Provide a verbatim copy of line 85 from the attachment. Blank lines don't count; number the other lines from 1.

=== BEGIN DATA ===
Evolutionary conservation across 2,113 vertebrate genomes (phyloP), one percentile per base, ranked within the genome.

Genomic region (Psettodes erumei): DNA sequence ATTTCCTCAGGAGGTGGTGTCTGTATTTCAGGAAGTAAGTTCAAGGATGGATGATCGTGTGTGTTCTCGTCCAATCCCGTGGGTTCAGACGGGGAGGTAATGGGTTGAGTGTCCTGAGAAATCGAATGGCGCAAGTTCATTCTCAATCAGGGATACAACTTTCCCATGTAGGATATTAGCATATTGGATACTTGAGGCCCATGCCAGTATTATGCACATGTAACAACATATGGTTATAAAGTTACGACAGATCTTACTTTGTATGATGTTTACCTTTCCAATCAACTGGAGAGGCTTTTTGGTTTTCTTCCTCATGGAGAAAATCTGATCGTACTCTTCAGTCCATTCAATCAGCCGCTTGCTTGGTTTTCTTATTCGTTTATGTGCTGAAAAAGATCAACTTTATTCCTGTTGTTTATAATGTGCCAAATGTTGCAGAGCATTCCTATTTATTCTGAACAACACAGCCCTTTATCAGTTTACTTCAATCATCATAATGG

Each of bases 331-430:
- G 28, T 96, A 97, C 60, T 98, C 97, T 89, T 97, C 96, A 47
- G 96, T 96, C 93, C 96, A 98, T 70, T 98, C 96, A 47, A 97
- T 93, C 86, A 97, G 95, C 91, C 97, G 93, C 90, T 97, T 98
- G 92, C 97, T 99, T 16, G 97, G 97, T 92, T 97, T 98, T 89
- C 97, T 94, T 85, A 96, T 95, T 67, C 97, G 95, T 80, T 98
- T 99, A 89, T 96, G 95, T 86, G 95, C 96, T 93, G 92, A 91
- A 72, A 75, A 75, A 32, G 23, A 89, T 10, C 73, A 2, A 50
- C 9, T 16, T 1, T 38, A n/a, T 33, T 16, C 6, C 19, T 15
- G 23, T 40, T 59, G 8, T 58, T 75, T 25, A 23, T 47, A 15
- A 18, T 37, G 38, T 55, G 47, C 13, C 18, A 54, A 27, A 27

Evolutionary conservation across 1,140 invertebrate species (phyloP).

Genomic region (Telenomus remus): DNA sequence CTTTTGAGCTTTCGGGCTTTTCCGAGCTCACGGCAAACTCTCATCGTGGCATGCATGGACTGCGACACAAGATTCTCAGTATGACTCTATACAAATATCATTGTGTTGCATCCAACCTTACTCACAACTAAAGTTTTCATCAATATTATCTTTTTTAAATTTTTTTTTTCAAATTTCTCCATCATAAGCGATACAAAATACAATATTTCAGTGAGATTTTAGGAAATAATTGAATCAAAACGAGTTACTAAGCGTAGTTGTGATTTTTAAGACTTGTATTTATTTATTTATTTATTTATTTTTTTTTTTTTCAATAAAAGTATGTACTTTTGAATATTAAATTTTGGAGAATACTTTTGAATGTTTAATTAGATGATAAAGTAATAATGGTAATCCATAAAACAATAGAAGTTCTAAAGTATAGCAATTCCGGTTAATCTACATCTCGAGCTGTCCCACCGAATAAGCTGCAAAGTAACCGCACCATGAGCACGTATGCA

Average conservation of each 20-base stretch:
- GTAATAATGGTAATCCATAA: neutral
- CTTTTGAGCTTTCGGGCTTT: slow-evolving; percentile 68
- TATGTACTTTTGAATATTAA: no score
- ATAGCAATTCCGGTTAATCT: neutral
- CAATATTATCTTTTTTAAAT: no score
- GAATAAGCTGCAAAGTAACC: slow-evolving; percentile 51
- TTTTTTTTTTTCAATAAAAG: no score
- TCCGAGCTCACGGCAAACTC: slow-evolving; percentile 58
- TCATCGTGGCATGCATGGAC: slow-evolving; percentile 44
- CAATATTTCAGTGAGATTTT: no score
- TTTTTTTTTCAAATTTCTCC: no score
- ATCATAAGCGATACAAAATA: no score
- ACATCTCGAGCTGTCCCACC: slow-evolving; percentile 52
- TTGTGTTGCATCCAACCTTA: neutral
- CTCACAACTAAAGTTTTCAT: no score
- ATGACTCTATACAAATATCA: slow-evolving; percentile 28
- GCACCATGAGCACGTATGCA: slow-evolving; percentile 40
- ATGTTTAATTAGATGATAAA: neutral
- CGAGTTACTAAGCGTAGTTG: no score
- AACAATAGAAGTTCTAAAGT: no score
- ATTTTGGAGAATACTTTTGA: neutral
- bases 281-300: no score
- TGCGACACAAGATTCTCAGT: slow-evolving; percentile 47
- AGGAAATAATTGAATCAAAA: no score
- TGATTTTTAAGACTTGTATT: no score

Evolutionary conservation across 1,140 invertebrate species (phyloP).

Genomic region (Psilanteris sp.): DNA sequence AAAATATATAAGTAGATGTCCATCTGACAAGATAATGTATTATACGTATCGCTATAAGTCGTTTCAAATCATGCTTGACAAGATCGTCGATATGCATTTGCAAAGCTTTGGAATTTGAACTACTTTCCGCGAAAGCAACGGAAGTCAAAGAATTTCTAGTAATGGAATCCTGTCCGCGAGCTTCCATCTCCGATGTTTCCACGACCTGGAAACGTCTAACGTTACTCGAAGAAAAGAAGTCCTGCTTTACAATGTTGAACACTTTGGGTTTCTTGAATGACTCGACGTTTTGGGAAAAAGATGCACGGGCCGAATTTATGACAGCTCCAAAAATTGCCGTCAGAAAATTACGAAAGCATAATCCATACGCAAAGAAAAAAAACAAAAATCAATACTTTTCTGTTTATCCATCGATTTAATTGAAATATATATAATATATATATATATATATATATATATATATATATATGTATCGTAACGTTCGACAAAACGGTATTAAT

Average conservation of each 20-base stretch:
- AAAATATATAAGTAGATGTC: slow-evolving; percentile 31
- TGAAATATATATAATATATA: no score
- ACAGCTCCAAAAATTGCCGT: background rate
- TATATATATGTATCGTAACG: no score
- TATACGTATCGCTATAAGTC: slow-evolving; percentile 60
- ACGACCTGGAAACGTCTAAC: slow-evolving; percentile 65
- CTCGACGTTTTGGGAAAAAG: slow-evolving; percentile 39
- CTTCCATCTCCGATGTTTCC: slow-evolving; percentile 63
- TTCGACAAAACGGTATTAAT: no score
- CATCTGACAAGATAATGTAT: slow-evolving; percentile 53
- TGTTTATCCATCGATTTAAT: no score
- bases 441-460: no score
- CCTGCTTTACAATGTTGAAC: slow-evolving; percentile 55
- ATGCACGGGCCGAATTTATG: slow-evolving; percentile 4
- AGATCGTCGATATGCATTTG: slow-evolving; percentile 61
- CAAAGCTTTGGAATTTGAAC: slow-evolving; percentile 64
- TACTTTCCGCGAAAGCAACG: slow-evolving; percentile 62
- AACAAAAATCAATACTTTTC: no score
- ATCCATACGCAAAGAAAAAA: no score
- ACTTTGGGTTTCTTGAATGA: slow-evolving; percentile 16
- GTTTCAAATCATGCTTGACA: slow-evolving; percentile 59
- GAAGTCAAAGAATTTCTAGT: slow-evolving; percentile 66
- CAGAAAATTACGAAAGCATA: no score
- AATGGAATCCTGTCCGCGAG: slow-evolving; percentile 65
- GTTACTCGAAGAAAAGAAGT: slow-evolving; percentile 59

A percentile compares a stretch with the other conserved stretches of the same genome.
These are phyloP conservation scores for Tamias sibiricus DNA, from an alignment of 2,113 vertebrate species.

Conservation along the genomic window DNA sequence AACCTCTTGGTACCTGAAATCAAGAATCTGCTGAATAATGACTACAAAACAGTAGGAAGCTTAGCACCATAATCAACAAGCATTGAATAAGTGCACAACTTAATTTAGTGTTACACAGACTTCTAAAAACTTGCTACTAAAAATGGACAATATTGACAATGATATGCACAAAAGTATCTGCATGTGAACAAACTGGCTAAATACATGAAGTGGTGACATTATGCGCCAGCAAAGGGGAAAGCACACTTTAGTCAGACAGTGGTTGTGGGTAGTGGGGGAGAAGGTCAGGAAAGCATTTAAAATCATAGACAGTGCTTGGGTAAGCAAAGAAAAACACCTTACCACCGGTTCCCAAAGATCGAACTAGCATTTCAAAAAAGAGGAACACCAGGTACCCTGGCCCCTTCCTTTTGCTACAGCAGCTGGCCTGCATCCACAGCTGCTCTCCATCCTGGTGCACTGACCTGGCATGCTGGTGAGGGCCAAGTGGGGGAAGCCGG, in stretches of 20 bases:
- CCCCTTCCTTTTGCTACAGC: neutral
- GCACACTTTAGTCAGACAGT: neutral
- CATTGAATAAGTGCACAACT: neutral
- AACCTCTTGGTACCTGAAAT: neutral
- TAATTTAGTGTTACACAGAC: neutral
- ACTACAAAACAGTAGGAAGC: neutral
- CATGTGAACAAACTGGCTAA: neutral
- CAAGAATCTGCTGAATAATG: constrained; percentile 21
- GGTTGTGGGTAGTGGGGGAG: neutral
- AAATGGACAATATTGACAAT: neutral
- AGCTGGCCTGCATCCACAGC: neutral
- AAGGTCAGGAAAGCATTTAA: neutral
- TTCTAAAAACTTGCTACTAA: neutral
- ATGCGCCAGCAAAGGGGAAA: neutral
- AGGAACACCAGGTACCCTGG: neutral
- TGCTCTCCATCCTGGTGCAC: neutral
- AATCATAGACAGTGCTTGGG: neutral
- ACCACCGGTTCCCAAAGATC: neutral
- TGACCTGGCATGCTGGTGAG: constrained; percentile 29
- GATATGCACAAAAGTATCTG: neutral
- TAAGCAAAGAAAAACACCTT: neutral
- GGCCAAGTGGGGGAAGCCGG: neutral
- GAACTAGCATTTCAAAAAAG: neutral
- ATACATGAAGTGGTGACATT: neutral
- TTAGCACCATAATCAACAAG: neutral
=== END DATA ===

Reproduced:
- TTCTAAAAACTTGCTACTAA: neutral